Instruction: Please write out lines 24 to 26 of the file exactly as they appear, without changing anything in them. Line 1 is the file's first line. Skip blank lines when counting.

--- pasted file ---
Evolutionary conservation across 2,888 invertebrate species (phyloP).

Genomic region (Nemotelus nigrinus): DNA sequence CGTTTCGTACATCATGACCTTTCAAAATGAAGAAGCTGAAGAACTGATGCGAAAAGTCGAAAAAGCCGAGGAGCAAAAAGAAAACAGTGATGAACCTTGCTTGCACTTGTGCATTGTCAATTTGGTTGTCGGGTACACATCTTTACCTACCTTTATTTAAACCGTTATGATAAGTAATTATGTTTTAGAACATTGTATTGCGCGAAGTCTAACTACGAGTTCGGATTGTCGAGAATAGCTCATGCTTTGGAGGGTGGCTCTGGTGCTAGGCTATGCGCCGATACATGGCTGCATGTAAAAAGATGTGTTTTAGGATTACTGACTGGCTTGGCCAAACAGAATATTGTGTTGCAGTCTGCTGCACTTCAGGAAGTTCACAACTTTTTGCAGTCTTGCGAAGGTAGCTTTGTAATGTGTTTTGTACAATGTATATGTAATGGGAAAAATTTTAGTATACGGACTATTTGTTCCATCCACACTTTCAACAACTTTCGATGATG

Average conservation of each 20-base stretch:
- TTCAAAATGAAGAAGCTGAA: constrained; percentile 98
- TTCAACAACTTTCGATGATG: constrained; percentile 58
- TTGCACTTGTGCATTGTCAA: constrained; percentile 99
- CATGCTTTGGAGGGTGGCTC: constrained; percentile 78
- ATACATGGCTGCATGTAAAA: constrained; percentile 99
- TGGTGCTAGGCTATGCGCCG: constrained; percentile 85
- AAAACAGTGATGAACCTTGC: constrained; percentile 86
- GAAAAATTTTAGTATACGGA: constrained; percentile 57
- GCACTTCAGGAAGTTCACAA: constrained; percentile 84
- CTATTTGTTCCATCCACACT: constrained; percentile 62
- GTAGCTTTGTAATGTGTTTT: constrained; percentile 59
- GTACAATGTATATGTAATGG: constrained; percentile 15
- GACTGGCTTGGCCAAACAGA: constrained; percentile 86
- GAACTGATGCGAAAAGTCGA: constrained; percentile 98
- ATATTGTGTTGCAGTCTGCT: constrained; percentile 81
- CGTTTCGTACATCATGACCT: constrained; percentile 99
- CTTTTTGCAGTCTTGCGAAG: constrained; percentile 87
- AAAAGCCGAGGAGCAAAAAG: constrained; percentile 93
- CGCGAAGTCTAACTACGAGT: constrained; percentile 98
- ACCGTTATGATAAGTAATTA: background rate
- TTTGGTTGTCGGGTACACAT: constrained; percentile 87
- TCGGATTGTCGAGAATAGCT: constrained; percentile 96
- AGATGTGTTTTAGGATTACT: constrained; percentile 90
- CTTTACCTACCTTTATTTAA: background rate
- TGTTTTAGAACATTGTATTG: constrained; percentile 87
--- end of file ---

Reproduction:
- TTTGGTTGTCGGGTACACAT: constrained; percentile 87
- TCGGATTGTCGAGAATAGCT: constrained; percentile 96
- AGATGTGTTTTAGGATTACT: constrained; percentile 90